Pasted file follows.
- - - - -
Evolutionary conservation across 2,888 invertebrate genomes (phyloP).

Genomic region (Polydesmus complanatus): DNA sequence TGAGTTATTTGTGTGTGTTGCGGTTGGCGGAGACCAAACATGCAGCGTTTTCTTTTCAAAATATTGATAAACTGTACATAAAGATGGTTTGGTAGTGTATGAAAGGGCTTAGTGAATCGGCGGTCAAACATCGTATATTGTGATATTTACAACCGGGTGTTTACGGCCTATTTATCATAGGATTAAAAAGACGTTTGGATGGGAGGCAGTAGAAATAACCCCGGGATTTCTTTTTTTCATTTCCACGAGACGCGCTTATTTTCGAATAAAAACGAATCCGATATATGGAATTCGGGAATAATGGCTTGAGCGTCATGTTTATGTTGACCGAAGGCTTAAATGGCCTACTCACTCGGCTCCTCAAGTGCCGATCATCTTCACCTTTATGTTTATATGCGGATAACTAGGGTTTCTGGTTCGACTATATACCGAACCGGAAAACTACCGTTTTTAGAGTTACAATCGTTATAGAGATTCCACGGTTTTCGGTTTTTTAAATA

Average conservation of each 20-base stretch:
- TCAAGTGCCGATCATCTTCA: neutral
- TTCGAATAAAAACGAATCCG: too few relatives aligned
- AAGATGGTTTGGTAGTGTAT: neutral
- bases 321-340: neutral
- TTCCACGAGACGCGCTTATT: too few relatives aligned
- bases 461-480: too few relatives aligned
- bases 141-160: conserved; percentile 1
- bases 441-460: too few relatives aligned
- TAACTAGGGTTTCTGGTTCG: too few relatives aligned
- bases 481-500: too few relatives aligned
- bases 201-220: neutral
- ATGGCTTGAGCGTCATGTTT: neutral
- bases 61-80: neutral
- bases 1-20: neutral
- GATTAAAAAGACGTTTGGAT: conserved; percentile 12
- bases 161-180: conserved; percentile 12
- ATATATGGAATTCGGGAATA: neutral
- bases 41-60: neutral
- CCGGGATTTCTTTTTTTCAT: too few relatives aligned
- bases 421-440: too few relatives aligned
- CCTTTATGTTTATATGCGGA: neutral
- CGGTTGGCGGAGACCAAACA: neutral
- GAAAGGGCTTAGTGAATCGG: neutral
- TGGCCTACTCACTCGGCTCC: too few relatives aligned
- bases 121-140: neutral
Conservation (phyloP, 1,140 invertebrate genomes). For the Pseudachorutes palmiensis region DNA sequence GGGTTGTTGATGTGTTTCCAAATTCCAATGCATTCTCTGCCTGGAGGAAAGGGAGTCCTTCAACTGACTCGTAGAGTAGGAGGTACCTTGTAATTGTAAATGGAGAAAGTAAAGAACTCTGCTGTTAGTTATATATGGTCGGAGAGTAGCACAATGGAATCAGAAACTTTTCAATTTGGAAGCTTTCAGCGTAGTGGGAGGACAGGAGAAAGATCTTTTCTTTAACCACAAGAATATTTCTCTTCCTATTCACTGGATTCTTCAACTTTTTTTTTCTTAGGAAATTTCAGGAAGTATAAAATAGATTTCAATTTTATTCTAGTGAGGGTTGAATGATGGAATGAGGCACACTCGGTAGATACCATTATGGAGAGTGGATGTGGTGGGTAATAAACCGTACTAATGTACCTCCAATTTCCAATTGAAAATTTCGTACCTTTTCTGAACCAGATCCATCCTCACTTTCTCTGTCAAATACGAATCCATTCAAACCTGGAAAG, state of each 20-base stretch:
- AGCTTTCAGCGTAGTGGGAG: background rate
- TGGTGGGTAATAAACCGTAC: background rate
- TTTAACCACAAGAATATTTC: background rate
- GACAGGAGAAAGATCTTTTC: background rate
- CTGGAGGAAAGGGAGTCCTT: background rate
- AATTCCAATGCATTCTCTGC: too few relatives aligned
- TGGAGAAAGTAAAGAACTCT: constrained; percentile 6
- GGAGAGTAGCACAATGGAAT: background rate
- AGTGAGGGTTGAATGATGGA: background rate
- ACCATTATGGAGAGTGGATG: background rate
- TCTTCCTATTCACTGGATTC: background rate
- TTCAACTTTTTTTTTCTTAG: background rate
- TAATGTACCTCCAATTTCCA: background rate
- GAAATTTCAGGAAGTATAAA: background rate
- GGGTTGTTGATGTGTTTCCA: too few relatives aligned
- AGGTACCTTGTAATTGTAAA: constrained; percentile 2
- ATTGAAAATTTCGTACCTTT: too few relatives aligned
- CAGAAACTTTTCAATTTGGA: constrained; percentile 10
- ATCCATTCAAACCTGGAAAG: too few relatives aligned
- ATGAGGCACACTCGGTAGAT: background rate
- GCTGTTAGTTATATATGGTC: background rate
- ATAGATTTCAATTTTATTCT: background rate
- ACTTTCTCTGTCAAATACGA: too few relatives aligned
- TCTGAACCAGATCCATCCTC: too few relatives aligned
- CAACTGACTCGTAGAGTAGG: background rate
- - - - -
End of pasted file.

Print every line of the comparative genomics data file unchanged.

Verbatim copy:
Evolutionary conservation across 2,888 invertebrate genomes (phyloP).

Genomic region (Polydesmus complanatus): DNA sequence TGAGTTATTTGTGTGTGTTGCGGTTGGCGGAGACCAAACATGCAGCGTTTTCTTTTCAAAATATTGATAAACTGTACATAAAGATGGTTTGGTAGTGTATGAAAGGGCTTAGTGAATCGGCGGTCAAACATCGTATATTGTGATATTTACAACCGGGTGTTTACGGCCTATTTATCATAGGATTAAAAAGACGTTTGGATGGGAGGCAGTAGAAATAACCCCGGGATTTCTTTTTTTCATTTCCACGAGACGCGCTTATTTTCGAATAAAAACGAATCCGATATATGGAATTCGGGAATAATGGCTTGAGCGTCATGTTTATGTTGACCGAAGGCTTAAATGGCCTACTCACTCGGCTCCTCAAGTGCCGATCATCTTCACCTTTATGTTTATATGCGGATAACTAGGGTTTCTGGTTCGACTATATACCGAACCGGAAAACTACCGTTTTTAGAGTTACAATCGTTATAGAGATTCCACGGTTTTCGGTTTTTTAAATA

Average conservation of each 20-base stretch:
- TCAAGTGCCGATCATCTTCA: neutral
- TTCGAATAAAAACGAATCCG: too few relatives aligned
- AAGATGGTTTGGTAGTGTAT: neutral
- bases 321-340: neutral
- TTCCACGAGACGCGCTTATT: too few relatives aligned
- bases 461-480: too few relatives aligned
- bases 141-160: conserved; percentile 1
- bases 441-460: too few relatives aligned
- TAACTAGGGTTTCTGGTTCG: too few relatives aligned
- bases 481-500: too few relatives aligned
- bases 201-220: neutral
- ATGGCTTGAGCGTCATGTTT: neutral
- bases 61-80: neutral
- bases 1-20: neutral
- GATTAAAAAGACGTTTGGAT: conserved; percentile 12
- bases 161-180: conserved; percentile 12
- ATATATGGAATTCGGGAATA: neutral
- bases 41-60: neutral
- CCGGGATTTCTTTTTTTCAT: too few relatives aligned
- bases 421-440: too few relatives aligned
- CCTTTATGTTTATATGCGGA: neutral
- CGGTTGGCGGAGACCAAACA: neutral
- GAAAGGGCTTAGTGAATCGG: neutral
- TGGCCTACTCACTCGGCTCC: too few relatives aligned
- bases 121-140: neutral
Conservation (phyloP, 1,140 invertebrate genomes). For the Pseudachorutes palmiensis region DNA sequence GGGTTGTTGATGTGTTTCCAAATTCCAATGCATTCTCTGCCTGGAGGAAAGGGAGTCCTTCAACTGACTCGTAGAGTAGGAGGTACCTTGTAATTGTAAATGGAGAAAGTAAAGAACTCTGCTGTTAGTTATATATGGTCGGAGAGTAGCACAATGGAATCAGAAACTTTTCAATTTGGAAGCTTTCAGCGTAGTGGGAGGACAGGAGAAAGATCTTTTCTTTAACCACAAGAATATTTCTCTTCCTATTCACTGGATTCTTCAACTTTTTTTTTCTTAGGAAATTTCAGGAAGTATAAAATAGATTTCAATTTTATTCTAGTGAGGGTTGAATGATGGAATGAGGCACACTCGGTAGATACCATTATGGAGAGTGGATGTGGTGGGTAATAAACCGTACTAATGTACCTCCAATTTCCAATTGAAAATTTCGTACCTTTTCTGAACCAGATCCATCCTCACTTTCTCTGTCAAATACGAATCCATTCAAACCTGGAAAG, state of each 20-base stretch:
- AGCTTTCAGCGTAGTGGGAG: background rate
- TGGTGGGTAATAAACCGTAC: background rate
- TTTAACCACAAGAATATTTC: background rate
- GACAGGAGAAAGATCTTTTC: background rate
- CTGGAGGAAAGGGAGTCCTT: background rate
- AATTCCAATGCATTCTCTGC: too few relatives aligned
- TGGAGAAAGTAAAGAACTCT: constrained; percentile 6
- GGAGAGTAGCACAATGGAAT: background rate
- AGTGAGGGTTGAATGATGGA: background rate
- ACCATTATGGAGAGTGGATG: background rate
- TCTTCCTATTCACTGGATTC: background rate
- TTCAACTTTTTTTTTCTTAG: background rate
- TAATGTACCTCCAATTTCCA: background rate
- GAAATTTCAGGAAGTATAAA: background rate
- GGGTTGTTGATGTGTTTCCA: too few relatives aligned
- AGGTACCTTGTAATTGTAAA: constrained; percentile 2
- ATTGAAAATTTCGTACCTTT: too few relatives aligned
- CAGAAACTTTTCAATTTGGA: constrained; percentile 10
- ATCCATTCAAACCTGGAAAG: too few relatives aligned
- ATGAGGCACACTCGGTAGAT: background rate
- GCTGTTAGTTATATATGGTC: background rate
- ATAGATTTCAATTTTATTCT: background rate
- ACTTTCTCTGTCAAATACGA: too few relatives aligned
- TCTGAACCAGATCCATCCTC: too few relatives aligned
- CAACTGACTCGTAGAGTAGG: background rate